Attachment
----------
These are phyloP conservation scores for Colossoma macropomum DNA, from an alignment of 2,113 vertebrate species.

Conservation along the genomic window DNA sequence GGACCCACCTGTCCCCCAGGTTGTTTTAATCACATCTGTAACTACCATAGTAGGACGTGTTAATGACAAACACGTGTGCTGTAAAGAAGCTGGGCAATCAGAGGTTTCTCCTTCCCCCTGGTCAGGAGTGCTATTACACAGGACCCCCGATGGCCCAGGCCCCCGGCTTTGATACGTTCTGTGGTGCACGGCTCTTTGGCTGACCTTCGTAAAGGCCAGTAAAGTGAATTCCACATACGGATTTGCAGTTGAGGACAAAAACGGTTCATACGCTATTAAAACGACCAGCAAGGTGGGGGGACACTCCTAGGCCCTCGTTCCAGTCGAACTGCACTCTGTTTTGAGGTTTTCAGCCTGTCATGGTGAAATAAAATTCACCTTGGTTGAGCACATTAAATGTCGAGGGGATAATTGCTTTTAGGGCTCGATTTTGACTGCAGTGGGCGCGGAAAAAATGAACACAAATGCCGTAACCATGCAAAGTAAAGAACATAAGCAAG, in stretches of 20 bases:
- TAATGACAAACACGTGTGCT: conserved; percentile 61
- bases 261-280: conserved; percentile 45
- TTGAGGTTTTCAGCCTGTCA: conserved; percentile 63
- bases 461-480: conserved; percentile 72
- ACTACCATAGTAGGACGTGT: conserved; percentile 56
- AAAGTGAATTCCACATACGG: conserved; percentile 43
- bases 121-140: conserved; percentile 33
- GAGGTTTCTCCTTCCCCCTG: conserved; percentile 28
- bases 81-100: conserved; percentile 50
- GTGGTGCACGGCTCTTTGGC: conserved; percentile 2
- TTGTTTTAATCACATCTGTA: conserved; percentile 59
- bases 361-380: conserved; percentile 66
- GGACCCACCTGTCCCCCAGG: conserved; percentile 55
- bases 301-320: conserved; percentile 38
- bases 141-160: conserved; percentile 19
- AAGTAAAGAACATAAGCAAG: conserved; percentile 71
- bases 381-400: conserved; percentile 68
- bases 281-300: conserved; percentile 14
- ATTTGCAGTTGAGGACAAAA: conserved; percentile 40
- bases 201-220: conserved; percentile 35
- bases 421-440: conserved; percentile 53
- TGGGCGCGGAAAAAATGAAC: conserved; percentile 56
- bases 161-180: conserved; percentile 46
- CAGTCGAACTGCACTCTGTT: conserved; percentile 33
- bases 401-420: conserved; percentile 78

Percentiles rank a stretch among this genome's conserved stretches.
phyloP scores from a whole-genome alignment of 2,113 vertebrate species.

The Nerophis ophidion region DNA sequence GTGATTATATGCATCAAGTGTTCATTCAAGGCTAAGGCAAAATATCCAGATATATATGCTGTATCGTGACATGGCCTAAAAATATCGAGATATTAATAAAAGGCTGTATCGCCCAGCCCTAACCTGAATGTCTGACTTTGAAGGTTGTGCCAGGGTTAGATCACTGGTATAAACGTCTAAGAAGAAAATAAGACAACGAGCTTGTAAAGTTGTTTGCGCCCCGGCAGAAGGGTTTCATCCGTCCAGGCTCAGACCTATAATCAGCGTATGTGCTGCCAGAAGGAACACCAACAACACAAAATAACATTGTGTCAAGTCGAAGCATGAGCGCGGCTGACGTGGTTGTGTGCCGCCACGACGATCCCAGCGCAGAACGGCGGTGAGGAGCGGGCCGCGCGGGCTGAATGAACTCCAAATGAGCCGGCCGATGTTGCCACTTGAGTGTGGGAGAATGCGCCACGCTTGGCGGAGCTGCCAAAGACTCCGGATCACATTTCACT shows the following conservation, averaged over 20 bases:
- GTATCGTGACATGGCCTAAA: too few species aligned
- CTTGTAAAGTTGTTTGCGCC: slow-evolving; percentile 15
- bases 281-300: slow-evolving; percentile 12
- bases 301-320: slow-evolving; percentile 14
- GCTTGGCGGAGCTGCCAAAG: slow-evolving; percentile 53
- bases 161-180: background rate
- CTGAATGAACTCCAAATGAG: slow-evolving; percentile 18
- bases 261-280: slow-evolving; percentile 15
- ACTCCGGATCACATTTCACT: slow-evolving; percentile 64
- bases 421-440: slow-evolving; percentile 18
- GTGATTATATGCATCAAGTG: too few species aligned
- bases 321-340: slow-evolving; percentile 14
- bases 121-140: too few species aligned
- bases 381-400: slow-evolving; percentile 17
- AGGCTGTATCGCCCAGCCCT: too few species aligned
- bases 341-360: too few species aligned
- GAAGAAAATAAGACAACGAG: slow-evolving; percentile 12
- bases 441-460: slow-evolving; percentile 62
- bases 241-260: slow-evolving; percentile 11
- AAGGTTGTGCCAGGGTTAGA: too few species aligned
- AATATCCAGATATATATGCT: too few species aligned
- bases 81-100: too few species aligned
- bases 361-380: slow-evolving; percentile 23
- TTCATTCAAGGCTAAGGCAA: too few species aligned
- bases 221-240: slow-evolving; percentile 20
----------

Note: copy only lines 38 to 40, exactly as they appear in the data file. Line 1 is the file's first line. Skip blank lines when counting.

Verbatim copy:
- bases 261-280: slow-evolving; percentile 15
- ACTCCGGATCACATTTCACT: slow-evolving; percentile 64
- bases 421-440: slow-evolving; percentile 18